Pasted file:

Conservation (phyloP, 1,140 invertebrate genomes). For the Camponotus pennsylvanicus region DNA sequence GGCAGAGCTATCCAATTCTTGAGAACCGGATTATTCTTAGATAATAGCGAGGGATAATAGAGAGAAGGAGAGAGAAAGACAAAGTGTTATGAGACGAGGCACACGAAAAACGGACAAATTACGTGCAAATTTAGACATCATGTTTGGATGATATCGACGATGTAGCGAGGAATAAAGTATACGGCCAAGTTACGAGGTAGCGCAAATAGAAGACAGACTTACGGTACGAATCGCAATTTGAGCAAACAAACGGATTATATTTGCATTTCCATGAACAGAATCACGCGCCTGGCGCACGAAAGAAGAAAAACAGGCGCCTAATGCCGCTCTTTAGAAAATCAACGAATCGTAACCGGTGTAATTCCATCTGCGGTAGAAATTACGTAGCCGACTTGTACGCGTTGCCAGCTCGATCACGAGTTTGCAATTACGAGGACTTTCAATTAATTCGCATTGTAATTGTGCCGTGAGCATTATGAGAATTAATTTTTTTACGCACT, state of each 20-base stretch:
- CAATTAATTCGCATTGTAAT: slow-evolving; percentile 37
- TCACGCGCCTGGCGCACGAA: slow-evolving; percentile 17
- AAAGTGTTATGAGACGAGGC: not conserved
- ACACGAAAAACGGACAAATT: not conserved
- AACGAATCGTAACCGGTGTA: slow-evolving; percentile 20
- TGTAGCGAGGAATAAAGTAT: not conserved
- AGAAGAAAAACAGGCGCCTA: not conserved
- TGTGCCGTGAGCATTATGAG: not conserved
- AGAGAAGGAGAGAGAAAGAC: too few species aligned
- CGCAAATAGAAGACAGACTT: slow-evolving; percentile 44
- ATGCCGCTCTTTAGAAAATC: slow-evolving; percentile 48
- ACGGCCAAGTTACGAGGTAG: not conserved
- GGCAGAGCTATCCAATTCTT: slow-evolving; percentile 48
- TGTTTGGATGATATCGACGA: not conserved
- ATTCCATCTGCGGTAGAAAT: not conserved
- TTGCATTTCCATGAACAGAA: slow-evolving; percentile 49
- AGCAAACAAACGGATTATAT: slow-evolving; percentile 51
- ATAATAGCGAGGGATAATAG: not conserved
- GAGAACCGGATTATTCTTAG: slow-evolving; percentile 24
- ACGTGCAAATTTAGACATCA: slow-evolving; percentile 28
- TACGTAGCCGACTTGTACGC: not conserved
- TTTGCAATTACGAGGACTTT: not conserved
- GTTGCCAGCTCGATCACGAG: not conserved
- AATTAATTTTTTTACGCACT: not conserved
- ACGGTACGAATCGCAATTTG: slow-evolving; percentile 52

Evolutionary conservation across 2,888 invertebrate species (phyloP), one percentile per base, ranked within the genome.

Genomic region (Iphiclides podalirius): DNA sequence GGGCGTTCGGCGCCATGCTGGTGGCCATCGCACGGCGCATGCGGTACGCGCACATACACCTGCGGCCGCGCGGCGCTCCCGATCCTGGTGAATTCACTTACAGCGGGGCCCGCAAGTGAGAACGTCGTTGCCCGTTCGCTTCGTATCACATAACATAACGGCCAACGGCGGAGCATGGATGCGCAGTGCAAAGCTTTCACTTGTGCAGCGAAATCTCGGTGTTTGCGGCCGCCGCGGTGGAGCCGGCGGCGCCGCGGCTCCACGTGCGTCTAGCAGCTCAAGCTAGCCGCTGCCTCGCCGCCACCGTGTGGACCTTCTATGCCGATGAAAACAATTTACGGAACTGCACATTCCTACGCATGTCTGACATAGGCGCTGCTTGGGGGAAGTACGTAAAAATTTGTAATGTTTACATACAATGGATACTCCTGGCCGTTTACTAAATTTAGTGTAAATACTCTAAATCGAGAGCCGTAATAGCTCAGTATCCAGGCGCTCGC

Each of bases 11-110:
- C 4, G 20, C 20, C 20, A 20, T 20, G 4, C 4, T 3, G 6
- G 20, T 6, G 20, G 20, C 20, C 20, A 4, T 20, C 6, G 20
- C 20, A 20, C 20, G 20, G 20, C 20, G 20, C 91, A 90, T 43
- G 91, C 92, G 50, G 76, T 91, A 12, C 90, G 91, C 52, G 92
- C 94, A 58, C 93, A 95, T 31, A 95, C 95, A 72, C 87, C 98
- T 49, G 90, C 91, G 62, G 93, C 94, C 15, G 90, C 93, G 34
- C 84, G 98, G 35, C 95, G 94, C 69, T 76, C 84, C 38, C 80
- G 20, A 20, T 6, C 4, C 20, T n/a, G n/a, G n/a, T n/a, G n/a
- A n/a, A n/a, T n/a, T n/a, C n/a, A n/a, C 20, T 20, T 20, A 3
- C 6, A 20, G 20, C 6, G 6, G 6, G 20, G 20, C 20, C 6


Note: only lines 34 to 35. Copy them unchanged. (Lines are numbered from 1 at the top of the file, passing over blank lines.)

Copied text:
- C 94, A 58, C 93, A 95, T 31, A 95, C 95, A 72, C 87, C 98
- T 49, G 90, C 91, G 62, G 93, C 94, C 15, G 90, C 93, G 34